|Inadequate surface prep. Copper oxidation. Weak curing. Thermal shocks.
|Non-wetting solder buildup effect on SMD pads during assembly.
|Mask contamination from hand oils, flux or patination preventing solder alloy wetting.
|Unintended solder connections between adjacent pads from excess solder.
|Insufficient web width between dense pads. Poor assembly parameter control.
Role of Solder Mask in Assembly
Since a primary function of solder mask is controlling solder paste deposition and defining non-wettable areas during component mounting, factors like minimum web width, expansion offsets and pad opening dimensions carry significance.
Insufficient openings or clearance gaps risk assembly faults:
- Solder Starvation – Too small mask apertures restrict paste transfer onto pads starving joints.
- Mask Bridges – Webs below 4-6 mils may allow solder to wet across during reflow or rework.
- Solder Balling – Excess paste squeezing out from mask-defined voids risks shorts, icicles, etc.
Conversely, excessively enlarged pad openings reduces masking protection and wastes solder paste. Finding the right balance through intentional design strategies maximizes assembly yield and reliability.
Solder Mask Finish Interactions
Across the PCB fabrication workflow, application of final surface finishes represents the last production step after solder mask with the two layers interacting:
OSP Coating – Widely used entails stabilized organic acids that react with pad copper to form a thin protective skin. Must sit on top of solder mask with no laminar voids.
Immersion Silver – Electroless deposition of silver builds up a solderable finish. Adhesion to mask varies but is normally adequate.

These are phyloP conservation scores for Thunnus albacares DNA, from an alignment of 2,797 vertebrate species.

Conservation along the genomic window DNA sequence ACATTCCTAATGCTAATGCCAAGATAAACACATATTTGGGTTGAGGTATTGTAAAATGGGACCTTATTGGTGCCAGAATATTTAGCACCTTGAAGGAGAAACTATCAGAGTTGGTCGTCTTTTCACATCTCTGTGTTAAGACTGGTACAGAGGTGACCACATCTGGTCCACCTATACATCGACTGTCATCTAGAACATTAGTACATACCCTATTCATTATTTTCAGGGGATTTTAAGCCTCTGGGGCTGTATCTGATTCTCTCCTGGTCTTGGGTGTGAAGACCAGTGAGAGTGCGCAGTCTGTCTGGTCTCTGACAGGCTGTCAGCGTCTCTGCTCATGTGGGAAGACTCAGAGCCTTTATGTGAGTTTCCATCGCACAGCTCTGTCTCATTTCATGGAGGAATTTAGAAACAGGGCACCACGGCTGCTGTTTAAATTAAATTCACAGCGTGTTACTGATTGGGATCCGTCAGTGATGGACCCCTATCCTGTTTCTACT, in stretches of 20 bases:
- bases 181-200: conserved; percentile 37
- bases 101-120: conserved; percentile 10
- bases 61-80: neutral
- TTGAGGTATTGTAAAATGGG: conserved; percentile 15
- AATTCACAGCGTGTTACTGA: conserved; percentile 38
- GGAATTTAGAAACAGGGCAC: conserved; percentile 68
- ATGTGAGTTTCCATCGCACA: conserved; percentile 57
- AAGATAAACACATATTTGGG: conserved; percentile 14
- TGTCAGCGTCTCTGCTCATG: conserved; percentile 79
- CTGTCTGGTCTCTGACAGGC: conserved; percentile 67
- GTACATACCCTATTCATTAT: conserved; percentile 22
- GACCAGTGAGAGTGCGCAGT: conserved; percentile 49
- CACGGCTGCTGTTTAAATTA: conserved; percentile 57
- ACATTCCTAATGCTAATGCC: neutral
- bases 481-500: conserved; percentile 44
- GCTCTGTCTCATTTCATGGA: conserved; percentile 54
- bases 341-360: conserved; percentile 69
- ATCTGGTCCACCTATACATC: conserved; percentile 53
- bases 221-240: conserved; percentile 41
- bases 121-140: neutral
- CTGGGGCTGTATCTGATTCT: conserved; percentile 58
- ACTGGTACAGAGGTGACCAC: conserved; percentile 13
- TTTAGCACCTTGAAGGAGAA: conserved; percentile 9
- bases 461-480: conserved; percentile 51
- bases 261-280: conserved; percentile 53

Immersion Tin – Similar electroless plating process but deposits tin instead. Can dissolve copper creating voids if capillary actions undermines the mask.
ENIG (Electroless Nickel Immersion Gold) – Combines nickel corrosion protection under a gold alloy outer layer. The nickel component can induce mask detachment without special secondary bonding treatments.
HASL (Hot Air Solder Leveling) – Flood coats the assembly with molten tin/lead or tin/copper solder. The thick metal transfer can crack or delaminate more rigid masks upon cooling.
In general, liquid photoimageable solder masks offer better compatibility with common finishes compared to dry film masks which require extra chemical or mechanical roughening steps to promote metal plating adhesion.
What is the main purpose of applying solder mask to PCBs?
The primary functions of solder mask are preventing solder bridges from forming between adjacent pads during assembly by acting as a dam or barrier, and protecting exposed copper conductors on the PCB surface from environmental corrosion and mechanical wear.
Does solder mask go over the entire PCB?
Nearly all PCB surface area besides the actively soldered component pads get covered by solder mask for insulation and protection. Small regions may remain unmasked for testpoints or other design needs. Board edges are typically left uncoated as well.
What methods are used to apply liquid solder mask?
Screen printing and curtain coating are the predominant application methods to deposit the 25-100 μm liquid solder mask films onto prepared PCBs before photoimaging and curing. Spray coating is also used but risks greater thickness variations.
How does photoimaging define the solder mask pattern?
Similar to photoresist patterning of copper plating, UV light passes through a negative film onto the liquid mask which locally polymerizes exposed areas. Subsequent developing washes away unexposed mask from pad locations that must remain open.
What are some key considerations when designing solder masks?
- Allow 8-12 mil mask web clearance around exposed landing pads
- Apply 5 mil global solder mask expansion offsets from copper edges
- Restrict mask openings to no larger than 2X the pad size
- Include reference fiducials and polarity indicators
- Print board name, text info, and symbols using the mask ink